Lisa, Vesta and Phyllis all had raw talent in spades, they even had beauty and glamour – but had to push themselves to sometimes unrealistic physical levels to stay marketable as artists. In the late ‘80s, singers like Jody Watley, Pebbles, Cherelle and Karyn White came into the game with model looks and voices that could easily work over heavier production, and that trend continued for solo artists into the ‘90s. There wasn’t another successful solo female vocalist of substantial voice and body until Kelly Price came along in 1998. It wasn’t just about fitting a “look,” though. There were other dynamic vocalists in this era – Stephanie Mills, Miki Howard, Angela Bofill – who were also eventually left behind as R&B moved out of the soft and warm quiet storm into the high energy new jack swing era. Their voices were too soulful to crossover, and artists without crossover potential weren’t attractive to labels; they wouldn’t sell as many records. In the ‘80s, a gold album was cool, but the ‘90s, platinum became the benchmark for success. While we’re waiting for the music industry to get it together and return to the R&B standards of the ‘90s, I’ll lift a prayer that there will one day additionally be room for sangin’ sangin’ on the charts again. For the Vestas, the Phyllises, the Shirleys (Brown or Murdock, take your pick), to sing their hearts out – and for the world to be able to hear.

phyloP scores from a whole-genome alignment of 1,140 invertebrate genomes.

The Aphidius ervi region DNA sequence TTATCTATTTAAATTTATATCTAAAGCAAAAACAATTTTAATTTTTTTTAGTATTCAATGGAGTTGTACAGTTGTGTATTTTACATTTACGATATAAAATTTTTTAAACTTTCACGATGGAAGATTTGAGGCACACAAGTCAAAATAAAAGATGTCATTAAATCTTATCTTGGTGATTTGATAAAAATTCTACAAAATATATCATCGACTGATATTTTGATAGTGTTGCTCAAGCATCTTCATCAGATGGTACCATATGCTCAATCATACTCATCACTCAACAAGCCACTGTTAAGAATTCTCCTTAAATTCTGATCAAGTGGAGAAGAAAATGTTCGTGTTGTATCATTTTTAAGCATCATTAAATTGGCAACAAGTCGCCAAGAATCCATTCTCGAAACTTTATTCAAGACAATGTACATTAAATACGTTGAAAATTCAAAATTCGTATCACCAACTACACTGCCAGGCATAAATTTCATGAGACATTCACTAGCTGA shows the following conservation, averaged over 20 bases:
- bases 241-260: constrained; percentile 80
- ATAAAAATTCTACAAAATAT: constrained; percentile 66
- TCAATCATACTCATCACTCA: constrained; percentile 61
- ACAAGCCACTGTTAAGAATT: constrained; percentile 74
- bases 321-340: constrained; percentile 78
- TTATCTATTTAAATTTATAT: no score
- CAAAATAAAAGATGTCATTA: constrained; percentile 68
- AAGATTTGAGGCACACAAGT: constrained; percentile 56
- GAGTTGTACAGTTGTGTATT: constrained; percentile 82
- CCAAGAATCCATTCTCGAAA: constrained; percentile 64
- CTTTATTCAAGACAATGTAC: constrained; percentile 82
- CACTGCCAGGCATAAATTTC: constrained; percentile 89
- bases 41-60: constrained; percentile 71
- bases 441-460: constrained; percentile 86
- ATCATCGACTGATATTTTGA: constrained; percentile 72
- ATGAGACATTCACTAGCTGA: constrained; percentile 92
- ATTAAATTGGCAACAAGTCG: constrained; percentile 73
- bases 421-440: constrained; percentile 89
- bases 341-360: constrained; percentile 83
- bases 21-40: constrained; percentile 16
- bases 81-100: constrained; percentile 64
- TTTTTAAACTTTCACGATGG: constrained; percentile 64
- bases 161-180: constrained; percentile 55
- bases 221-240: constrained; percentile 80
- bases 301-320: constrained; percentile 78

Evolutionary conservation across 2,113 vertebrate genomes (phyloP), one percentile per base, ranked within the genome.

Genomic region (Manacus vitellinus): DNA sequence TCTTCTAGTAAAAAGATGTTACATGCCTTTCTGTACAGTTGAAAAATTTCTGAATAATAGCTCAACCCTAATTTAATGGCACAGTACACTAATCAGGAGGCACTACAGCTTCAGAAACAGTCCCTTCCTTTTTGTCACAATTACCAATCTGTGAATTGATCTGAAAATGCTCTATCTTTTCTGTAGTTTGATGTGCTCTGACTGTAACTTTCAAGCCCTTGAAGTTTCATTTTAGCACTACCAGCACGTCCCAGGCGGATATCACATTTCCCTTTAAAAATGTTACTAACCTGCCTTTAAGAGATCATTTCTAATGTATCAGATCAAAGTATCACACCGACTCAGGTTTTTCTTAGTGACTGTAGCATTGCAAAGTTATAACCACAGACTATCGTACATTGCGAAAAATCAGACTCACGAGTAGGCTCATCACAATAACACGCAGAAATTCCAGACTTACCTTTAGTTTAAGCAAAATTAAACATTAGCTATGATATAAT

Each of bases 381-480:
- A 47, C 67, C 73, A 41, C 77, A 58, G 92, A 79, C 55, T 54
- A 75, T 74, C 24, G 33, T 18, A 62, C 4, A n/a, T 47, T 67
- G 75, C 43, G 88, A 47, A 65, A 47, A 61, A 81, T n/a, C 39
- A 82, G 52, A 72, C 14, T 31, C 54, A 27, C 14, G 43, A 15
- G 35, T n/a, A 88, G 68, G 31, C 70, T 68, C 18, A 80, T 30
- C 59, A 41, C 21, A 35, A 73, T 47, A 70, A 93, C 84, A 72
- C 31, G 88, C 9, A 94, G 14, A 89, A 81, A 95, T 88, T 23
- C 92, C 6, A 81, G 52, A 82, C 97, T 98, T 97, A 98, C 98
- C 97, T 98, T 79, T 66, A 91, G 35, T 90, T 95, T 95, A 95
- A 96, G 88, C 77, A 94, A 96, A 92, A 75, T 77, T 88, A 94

#MusicSermonis a weekly series by Naima Cochrane that highlights the under-acknowledged and under-appreciated urban artists and sub-genres from the ’90s and earlier. The series seeks to tell unknown and/or forgotten stories that connect the dots between current music, culture and the foundations of the past.

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FAQs

Who was the best R&B singer in the 80s? ›

Featured Artists
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Who is the greatest R&B singer of all time? ›

1. Michael Jackson. A dynamic force as the pre-teen frontman of chart-topping family group The Jackson 5, Michael Jackson moonwalked his way into solo superstardom.

What was the #1 R&B song in 1980? ›

"Rock With You" and "Upside Down" by Diana Ross were the only two soul chart-toppers of 1980 to also reach number one on the all-genre Hot 100 chart.

Who is the king of R&B in the 80s? ›

Bobby Brown was the king in the '80s because he changed the image and sound of R&B. R. Kelly, even though he lacks the ability to read, was the king in the '90s because he wrote so many hits for not just himself but for other artists as well.

Who is king of R&B music? ›

Usher dished in a new radio interview this week about his musical legacy and being crowned the “King of R&B” by his fans. Calling into SiriusXM's Radio Andy, the superstar addressed the moniker with host Bevy Smith, who stated, “You know that people call you the king of R&B.

Who is the all time king of R&B? ›

Otis Redding

The “King of Soul” was highly regarded as having the best voice in music as well as being the best R&B singer. He was another that was gone too soon, but his soulful sound lives on through six studio albums.

Who sold the most records in R&B history? ›

Michael Jackson

His 1982 album Thriller is the best selling album of all-time with over 65 million sales and he is​ the most awarded artist in history.

What was the #1 R&B song in 1983? ›

Aretha Franklin (pictured in 1968) topped the chart for the 19th time with "Get It Right".

What was the number 1 R&B song in 1981? ›